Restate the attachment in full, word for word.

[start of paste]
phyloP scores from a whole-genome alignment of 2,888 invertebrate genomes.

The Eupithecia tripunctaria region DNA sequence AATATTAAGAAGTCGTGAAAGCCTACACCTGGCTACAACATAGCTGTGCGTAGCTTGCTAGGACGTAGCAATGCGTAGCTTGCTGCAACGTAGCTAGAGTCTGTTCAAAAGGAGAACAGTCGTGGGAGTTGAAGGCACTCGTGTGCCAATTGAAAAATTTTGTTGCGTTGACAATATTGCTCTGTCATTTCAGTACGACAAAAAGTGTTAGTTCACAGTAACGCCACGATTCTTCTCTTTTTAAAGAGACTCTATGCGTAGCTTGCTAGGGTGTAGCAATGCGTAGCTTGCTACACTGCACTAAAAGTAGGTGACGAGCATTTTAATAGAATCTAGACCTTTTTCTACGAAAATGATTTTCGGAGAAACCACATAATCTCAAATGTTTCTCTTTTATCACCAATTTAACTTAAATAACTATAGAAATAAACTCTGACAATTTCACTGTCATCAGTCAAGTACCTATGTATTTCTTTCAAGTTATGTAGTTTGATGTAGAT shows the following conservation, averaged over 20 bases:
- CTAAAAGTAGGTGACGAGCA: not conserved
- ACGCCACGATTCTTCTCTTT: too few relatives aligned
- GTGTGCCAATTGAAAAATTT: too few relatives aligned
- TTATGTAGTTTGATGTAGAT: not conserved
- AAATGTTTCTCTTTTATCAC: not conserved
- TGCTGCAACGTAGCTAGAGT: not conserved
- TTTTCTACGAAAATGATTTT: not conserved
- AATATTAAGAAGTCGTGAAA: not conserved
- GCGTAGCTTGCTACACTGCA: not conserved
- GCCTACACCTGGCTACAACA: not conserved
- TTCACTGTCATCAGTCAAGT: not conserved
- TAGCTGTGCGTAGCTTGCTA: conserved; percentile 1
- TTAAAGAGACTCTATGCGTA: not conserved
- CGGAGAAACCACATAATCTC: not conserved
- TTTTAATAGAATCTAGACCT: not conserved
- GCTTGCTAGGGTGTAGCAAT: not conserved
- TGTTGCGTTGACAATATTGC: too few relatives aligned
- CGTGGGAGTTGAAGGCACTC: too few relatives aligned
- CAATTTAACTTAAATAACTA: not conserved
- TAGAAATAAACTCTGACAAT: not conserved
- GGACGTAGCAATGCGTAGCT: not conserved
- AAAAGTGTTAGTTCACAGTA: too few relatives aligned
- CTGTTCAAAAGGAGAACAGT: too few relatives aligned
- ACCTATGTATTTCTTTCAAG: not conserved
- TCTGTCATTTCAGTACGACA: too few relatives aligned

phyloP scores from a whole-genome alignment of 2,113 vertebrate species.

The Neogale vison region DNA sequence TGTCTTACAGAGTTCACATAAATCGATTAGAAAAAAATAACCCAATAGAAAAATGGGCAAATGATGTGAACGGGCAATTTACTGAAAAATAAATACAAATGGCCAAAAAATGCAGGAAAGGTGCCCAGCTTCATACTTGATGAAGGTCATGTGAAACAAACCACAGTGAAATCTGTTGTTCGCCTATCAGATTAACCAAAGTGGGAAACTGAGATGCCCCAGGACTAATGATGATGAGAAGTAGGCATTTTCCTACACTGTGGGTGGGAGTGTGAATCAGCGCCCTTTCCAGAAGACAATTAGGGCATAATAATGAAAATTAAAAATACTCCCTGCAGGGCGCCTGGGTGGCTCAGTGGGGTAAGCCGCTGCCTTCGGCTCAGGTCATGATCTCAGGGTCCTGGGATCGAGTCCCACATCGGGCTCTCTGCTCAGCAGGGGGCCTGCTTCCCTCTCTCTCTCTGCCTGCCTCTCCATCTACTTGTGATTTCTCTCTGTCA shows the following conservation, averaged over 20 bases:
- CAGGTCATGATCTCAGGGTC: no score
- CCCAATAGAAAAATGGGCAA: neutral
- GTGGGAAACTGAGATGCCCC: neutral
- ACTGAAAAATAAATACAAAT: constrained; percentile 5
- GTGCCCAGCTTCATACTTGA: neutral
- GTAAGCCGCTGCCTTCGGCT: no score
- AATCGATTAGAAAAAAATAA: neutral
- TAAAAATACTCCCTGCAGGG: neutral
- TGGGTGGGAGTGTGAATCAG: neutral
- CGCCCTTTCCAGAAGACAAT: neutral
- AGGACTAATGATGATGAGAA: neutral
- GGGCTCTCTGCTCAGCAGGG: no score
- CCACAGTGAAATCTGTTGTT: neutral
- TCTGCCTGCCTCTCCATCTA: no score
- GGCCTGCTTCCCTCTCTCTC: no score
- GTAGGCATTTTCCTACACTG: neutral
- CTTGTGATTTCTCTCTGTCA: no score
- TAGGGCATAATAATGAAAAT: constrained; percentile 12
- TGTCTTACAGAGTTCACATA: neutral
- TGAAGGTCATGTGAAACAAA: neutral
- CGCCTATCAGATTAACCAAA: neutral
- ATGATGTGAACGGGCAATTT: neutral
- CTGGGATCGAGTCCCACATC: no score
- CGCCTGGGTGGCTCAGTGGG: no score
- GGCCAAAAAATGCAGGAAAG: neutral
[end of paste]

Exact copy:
phyloP scores from a whole-genome alignment of 2,888 invertebrate genomes.

The Eupithecia tripunctaria region DNA sequence AATATTAAGAAGTCGTGAAAGCCTACACCTGGCTACAACATAGCTGTGCGTAGCTTGCTAGGACGTAGCAATGCGTAGCTTGCTGCAACGTAGCTAGAGTCTGTTCAAAAGGAGAACAGTCGTGGGAGTTGAAGGCACTCGTGTGCCAATTGAAAAATTTTGTTGCGTTGACAATATTGCTCTGTCATTTCAGTACGACAAAAAGTGTTAGTTCACAGTAACGCCACGATTCTTCTCTTTTTAAAGAGACTCTATGCGTAGCTTGCTAGGGTGTAGCAATGCGTAGCTTGCTACACTGCACTAAAAGTAGGTGACGAGCATTTTAATAGAATCTAGACCTTTTTCTACGAAAATGATTTTCGGAGAAACCACATAATCTCAAATGTTTCTCTTTTATCACCAATTTAACTTAAATAACTATAGAAATAAACTCTGACAATTTCACTGTCATCAGTCAAGTACCTATGTATTTCTTTCAAGTTATGTAGTTTGATGTAGAT shows the following conservation, averaged over 20 bases:
- CTAAAAGTAGGTGACGAGCA: not conserved
- ACGCCACGATTCTTCTCTTT: too few relatives aligned
- GTGTGCCAATTGAAAAATTT: too few relatives aligned
- TTATGTAGTTTGATGTAGAT: not conserved
- AAATGTTTCTCTTTTATCAC: not conserved
- TGCTGCAACGTAGCTAGAGT: not conserved
- TTTTCTACGAAAATGATTTT: not conserved
- AATATTAAGAAGTCGTGAAA: not conserved
- GCGTAGCTTGCTACACTGCA: not conserved
- GCCTACACCTGGCTACAACA: not conserved
- TTCACTGTCATCAGTCAAGT: not conserved
- TAGCTGTGCGTAGCTTGCTA: conserved; percentile 1
- TTAAAGAGACTCTATGCGTA: not conserved
- CGGAGAAACCACATAATCTC: not conserved
- TTTTAATAGAATCTAGACCT: not conserved
- GCTTGCTAGGGTGTAGCAAT: not conserved
- TGTTGCGTTGACAATATTGC: too few relatives aligned
- CGTGGGAGTTGAAGGCACTC: too few relatives aligned
- CAATTTAACTTAAATAACTA: not conserved
- TAGAAATAAACTCTGACAAT: not conserved
- GGACGTAGCAATGCGTAGCT: not conserved
- AAAAGTGTTAGTTCACAGTA: too few relatives aligned
- CTGTTCAAAAGGAGAACAGT: too few relatives aligned
- ACCTATGTATTTCTTTCAAG: not conserved
- TCTGTCATTTCAGTACGACA: too few relatives aligned

phyloP scores from a whole-genome alignment of 2,113 vertebrate species.

The Neogale vison region DNA sequence TGTCTTACAGAGTTCACATAAATCGATTAGAAAAAAATAACCCAATAGAAAAATGGGCAAATGATGTGAACGGGCAATTTACTGAAAAATAAATACAAATGGCCAAAAAATGCAGGAAAGGTGCCCAGCTTCATACTTGATGAAGGTCATGTGAAACAAACCACAGTGAAATCTGTTGTTCGCCTATCAGATTAACCAAAGTGGGAAACTGAGATGCCCCAGGACTAATGATGATGAGAAGTAGGCATTTTCCTACACTGTGGGTGGGAGTGTGAATCAGCGCCCTTTCCAGAAGACAATTAGGGCATAATAATGAAAATTAAAAATACTCCCTGCAGGGCGCCTGGGTGGCTCAGTGGGGTAAGCCGCTGCCTTCGGCTCAGGTCATGATCTCAGGGTCCTGGGATCGAGTCCCACATCGGGCTCTCTGCTCAGCAGGGGGCCTGCTTCCCTCTCTCTCTCTGCCTGCCTCTCCATCTACTTGTGATTTCTCTCTGTCA shows the following conservation, averaged over 20 bases:
- CAGGTCATGATCTCAGGGTC: no score
- CCCAATAGAAAAATGGGCAA: neutral
- GTGGGAAACTGAGATGCCCC: neutral
- ACTGAAAAATAAATACAAAT: constrained; percentile 5
- GTGCCCAGCTTCATACTTGA: neutral
- GTAAGCCGCTGCCTTCGGCT: no score
- AATCGATTAGAAAAAAATAA: neutral
- TAAAAATACTCCCTGCAGGG: neutral
- TGGGTGGGAGTGTGAATCAG: neutral
- CGCCCTTTCCAGAAGACAAT: neutral
- AGGACTAATGATGATGAGAA: neutral
- GGGCTCTCTGCTCAGCAGGG: no score
- CCACAGTGAAATCTGTTGTT: neutral
- TCTGCCTGCCTCTCCATCTA: no score
- GGCCTGCTTCCCTCTCTCTC: no score
- GTAGGCATTTTCCTACACTG: neutral
- CTTGTGATTTCTCTCTGTCA: no score
- TAGGGCATAATAATGAAAAT: constrained; percentile 12
- TGTCTTACAGAGTTCACATA: neutral
- TGAAGGTCATGTGAAACAAA: neutral
- CGCCTATCAGATTAACCAAA: neutral
- ATGATGTGAACGGGCAATTT: neutral
- CTGGGATCGAGTCCCACATC: no score
- CGCCTGGGTGGCTCAGTGGG: no score
- GGCCAAAAAATGCAGGAAAG: neutral